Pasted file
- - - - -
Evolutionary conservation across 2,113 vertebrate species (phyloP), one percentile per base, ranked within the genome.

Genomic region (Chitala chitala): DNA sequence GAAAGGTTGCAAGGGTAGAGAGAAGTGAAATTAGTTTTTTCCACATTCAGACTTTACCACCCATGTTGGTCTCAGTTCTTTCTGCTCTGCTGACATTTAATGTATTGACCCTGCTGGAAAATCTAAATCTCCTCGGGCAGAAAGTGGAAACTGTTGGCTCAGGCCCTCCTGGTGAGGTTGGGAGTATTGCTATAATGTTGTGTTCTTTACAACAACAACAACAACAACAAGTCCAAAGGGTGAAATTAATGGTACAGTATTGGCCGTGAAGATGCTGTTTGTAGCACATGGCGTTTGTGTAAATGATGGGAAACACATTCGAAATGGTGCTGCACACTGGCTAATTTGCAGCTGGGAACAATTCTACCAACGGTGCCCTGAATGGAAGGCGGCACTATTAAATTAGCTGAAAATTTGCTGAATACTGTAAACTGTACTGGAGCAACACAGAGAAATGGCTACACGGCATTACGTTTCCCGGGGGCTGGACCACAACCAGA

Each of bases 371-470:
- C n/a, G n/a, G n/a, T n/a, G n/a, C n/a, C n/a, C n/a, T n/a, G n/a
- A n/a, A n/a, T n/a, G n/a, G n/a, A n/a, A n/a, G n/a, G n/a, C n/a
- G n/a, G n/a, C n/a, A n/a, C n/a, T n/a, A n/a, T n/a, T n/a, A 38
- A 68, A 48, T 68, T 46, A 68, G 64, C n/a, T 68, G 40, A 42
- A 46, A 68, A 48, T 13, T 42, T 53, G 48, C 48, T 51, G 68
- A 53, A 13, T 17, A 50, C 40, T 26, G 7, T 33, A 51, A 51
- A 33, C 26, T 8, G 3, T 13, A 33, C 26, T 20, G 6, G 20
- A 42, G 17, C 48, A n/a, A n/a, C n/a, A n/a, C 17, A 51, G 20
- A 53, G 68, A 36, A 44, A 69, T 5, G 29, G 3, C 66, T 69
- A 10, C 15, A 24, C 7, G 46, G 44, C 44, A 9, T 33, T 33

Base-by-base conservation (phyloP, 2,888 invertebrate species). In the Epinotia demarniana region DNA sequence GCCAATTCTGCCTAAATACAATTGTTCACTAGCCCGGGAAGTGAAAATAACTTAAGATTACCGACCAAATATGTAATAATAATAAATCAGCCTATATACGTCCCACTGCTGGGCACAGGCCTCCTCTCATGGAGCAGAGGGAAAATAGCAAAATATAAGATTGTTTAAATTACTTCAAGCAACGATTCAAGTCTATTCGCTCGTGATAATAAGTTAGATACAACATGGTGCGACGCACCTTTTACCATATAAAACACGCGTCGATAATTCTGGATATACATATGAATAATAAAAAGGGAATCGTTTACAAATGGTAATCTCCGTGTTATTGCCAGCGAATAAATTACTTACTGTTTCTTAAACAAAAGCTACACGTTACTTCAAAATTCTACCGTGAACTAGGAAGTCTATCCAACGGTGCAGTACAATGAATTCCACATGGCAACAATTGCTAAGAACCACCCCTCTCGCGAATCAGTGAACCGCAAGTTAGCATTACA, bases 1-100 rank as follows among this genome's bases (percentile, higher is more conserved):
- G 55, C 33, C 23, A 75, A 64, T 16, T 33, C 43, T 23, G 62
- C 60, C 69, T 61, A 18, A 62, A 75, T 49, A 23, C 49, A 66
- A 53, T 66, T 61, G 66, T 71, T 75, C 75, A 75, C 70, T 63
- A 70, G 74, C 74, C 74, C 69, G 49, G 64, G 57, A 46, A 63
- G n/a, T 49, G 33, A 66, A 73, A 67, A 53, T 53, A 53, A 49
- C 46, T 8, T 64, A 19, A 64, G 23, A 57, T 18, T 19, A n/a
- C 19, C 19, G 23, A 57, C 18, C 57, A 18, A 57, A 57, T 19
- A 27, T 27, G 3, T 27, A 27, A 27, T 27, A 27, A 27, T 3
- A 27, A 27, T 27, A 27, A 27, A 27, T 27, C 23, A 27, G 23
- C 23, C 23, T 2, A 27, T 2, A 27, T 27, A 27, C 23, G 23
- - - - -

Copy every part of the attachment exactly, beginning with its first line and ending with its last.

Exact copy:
Evolutionary conservation across 2,113 vertebrate species (phyloP), one percentile per base, ranked within the genome.

Genomic region (Chitala chitala): DNA sequence GAAAGGTTGCAAGGGTAGAGAGAAGTGAAATTAGTTTTTTCCACATTCAGACTTTACCACCCATGTTGGTCTCAGTTCTTTCTGCTCTGCTGACATTTAATGTATTGACCCTGCTGGAAAATCTAAATCTCCTCGGGCAGAAAGTGGAAACTGTTGGCTCAGGCCCTCCTGGTGAGGTTGGGAGTATTGCTATAATGTTGTGTTCTTTACAACAACAACAACAACAACAAGTCCAAAGGGTGAAATTAATGGTACAGTATTGGCCGTGAAGATGCTGTTTGTAGCACATGGCGTTTGTGTAAATGATGGGAAACACATTCGAAATGGTGCTGCACACTGGCTAATTTGCAGCTGGGAACAATTCTACCAACGGTGCCCTGAATGGAAGGCGGCACTATTAAATTAGCTGAAAATTTGCTGAATACTGTAAACTGTACTGGAGCAACACAGAGAAATGGCTACACGGCATTACGTTTCCCGGGGGCTGGACCACAACCAGA

Each of bases 371-470:
- C n/a, G n/a, G n/a, T n/a, G n/a, C n/a, C n/a, C n/a, T n/a, G n/a
- A n/a, A n/a, T n/a, G n/a, G n/a, A n/a, A n/a, G n/a, G n/a, C n/a
- G n/a, G n/a, C n/a, A n/a, C n/a, T n/a, A n/a, T n/a, T n/a, A 38
- A 68, A 48, T 68, T 46, A 68, G 64, C n/a, T 68, G 40, A 42
- A 46, A 68, A 48, T 13, T 42, T 53, G 48, C 48, T 51, G 68
- A 53, A 13, T 17, A 50, C 40, T 26, G 7, T 33, A 51, A 51
- A 33, C 26, T 8, G 3, T 13, A 33, C 26, T 20, G 6, G 20
- A 42, G 17, C 48, A n/a, A n/a, C n/a, A n/a, C 17, A 51, G 20
- A 53, G 68, A 36, A 44, A 69, T 5, G 29, G 3, C 66, T 69
- A 10, C 15, A 24, C 7, G 46, G 44, C 44, A 9, T 33, T 33

Base-by-base conservation (phyloP, 2,888 invertebrate species). In the Epinotia demarniana region DNA sequence GCCAATTCTGCCTAAATACAATTGTTCACTAGCCCGGGAAGTGAAAATAACTTAAGATTACCGACCAAATATGTAATAATAATAAATCAGCCTATATACGTCCCACTGCTGGGCACAGGCCTCCTCTCATGGAGCAGAGGGAAAATAGCAAAATATAAGATTGTTTAAATTACTTCAAGCAACGATTCAAGTCTATTCGCTCGTGATAATAAGTTAGATACAACATGGTGCGACGCACCTTTTACCATATAAAACACGCGTCGATAATTCTGGATATACATATGAATAATAAAAAGGGAATCGTTTACAAATGGTAATCTCCGTGTTATTGCCAGCGAATAAATTACTTACTGTTTCTTAAACAAAAGCTACACGTTACTTCAAAATTCTACCGTGAACTAGGAAGTCTATCCAACGGTGCAGTACAATGAATTCCACATGGCAACAATTGCTAAGAACCACCCCTCTCGCGAATCAGTGAACCGCAAGTTAGCATTACA, bases 1-100 rank as follows among this genome's bases (percentile, higher is more conserved):
- G 55, C 33, C 23, A 75, A 64, T 16, T 33, C 43, T 23, G 62
- C 60, C 69, T 61, A 18, A 62, A 75, T 49, A 23, C 49, A 66
- A 53, T 66, T 61, G 66, T 71, T 75, C 75, A 75, C 70, T 63
- A 70, G 74, C 74, C 74, C 69, G 49, G 64, G 57, A 46, A 63
- G n/a, T 49, G 33, A 66, A 73, A 67, A 53, T 53, A 53, A 49
- C 46, T 8, T 64, A 19, A 64, G 23, A 57, T 18, T 19, A n/a
- C 19, C 19, G 23, A 57, C 18, C 57, A 18, A 57, A 57, T 19
- A 27, T 27, G 3, T 27, A 27, A 27, T 27, A 27, A 27, T 3
- A 27, A 27, T 27, A 27, A 27, A 27, T 27, C 23, A 27, G 23
- C 23, C 23, T 2, A 27, T 2, A 27, T 27, A 27, C 23, G 23